Weekly Round Up: Keeping It Real


Time for this week’s round-up of the best of the blog posts which I’ve read over the past week. These are the posts that have moved me, taught me something, inspired me, and which I’ve wanted to share with you. Don’t forget if you have written a post which you would like readers to see, just leave a comment below.

And so the pink onslaught continues during “the Pepto Bismol dipped month of October” as Britt calls it.  Katie shares an image of Komen’s pink pig calendar which she spotted in a book store:


“I don’t appreciate a calendar that sounds like it could have been ripped from the pages of My Little Pony to be associated with something this serious.”, writes Katie.  “What other disease gets this sort of fluffy, childish treatment? Imagine how weird it would seem if there were something comparable for colon cancer, heart disease, brain tumors, diabetes, zika, or for the love of all things holy, prostate cancer??”

Becky calls out those charities who should be educating us, rather than trivializing breast cancer.

Elizabeth writes of how Pinktober is an unwelcome interruption.

Many people are active in advocacy for breast cancer research as well as for increasing access to quality healthcare. These are critically important concerns. Then the pink tsunami comes in and interrupts with new messages, one of using a disease as a marketing tactic and wrapping it in “awareness” a construct, which is vague and inoffensive.

Ann re-posts her right to the heart of  it article, originally published on Healthline, sharing her  perspective on turning from an over-emphasis on awareness to more research.

Uzma reminds us that for those living with metastatic breast cancer “every month is October.” Claudia agrees and writes:

For me, every month is breast cancer awareness month. I can’t parse out the time of year when I’ll focus on breast cancer; for me, every month, week, day and moment is a reminder of breast cancer and its aftermath.

And on a similar theme Wendi reveals the winning tweet from last week’s #BreastCancerRealityCheck event, and Terri ventures the opinion that”#BreastCancerRealityCheck should be revisited more than once a year.”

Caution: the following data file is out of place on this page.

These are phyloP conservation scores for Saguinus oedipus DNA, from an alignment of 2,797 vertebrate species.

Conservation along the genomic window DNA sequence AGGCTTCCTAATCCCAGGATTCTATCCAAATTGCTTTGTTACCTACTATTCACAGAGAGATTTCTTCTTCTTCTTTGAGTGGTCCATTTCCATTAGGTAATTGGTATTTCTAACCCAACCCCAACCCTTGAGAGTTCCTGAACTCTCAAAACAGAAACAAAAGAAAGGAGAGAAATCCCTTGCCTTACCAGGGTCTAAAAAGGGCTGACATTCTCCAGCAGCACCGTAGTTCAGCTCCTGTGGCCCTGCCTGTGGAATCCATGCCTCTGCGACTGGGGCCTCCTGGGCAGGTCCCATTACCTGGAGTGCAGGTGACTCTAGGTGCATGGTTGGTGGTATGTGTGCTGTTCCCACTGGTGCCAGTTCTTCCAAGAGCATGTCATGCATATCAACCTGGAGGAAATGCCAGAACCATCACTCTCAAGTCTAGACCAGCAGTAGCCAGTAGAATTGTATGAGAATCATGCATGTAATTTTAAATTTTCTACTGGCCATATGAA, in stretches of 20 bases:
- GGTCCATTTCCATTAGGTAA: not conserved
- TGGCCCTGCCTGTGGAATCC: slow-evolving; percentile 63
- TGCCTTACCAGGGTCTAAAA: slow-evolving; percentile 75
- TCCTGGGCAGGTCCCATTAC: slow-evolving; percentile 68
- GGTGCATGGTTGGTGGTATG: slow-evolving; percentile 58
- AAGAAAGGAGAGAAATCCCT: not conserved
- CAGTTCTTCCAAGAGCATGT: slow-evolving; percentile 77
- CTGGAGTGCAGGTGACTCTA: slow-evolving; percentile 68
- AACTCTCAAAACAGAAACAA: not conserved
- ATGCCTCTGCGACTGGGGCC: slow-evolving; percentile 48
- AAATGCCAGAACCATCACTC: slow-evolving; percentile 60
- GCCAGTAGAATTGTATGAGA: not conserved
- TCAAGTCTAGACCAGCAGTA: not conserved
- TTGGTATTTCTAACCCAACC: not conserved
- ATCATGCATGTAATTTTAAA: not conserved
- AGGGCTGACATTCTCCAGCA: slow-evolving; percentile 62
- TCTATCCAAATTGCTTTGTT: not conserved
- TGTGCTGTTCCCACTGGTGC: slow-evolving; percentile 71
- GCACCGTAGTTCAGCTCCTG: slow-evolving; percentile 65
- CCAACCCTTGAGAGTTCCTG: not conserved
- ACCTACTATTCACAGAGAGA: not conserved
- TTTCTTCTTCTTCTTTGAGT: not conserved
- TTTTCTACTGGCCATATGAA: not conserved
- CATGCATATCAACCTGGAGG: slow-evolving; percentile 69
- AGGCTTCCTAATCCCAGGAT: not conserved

Dr Deanna Attai reminds us to “think twice about buying those pink breath mints. If you want to make a purchase to honor a loved one, make sure you know whether or not any money will be donated for breast cancer research, education, or support. If you are donating to an organization, make sure that organization is funding programs that you support.” And Vickie suggests some worthy recipients of your donations.

Elsewhere  in the blogosphere…

A lovely post from Nancy on going beyond the pink madness and reclaiming October for herself.

Jen has some news for us.

The Breast Cancer Consortium released  the latest edition of the BCC Quarterly.

Super advice from Caroline on the next steps to take when you have just been diagnosed with a serious illness.

What’s different  about male breast cancer? Elaine finds out.

Susan  shares news about her latest project – The Underbelly – and how you can support her  mission to change the breast  cancer narrative.

Sarah is also changing the prevailing breast cancer narrative – find out how on her blog.

Philippa marks her seventh cancerversary; and Jamie her fourth.

A big happy birthday hug to Beth Caldwell who celebrated her 40th birthday last week.

A really powerful post by Catherine on how our medical treatment can leave us feeling violated.

Finally this week, I leave you with a terrfic quote from Rebecca

Whether you’re sharing breast cancer information, or your personal story in words or pictures, it’s OK to be angry. Or funny. Or sad. Just keep it REAL.


Until next week,

Keep on keeping it real

Yours with love

Marie xxx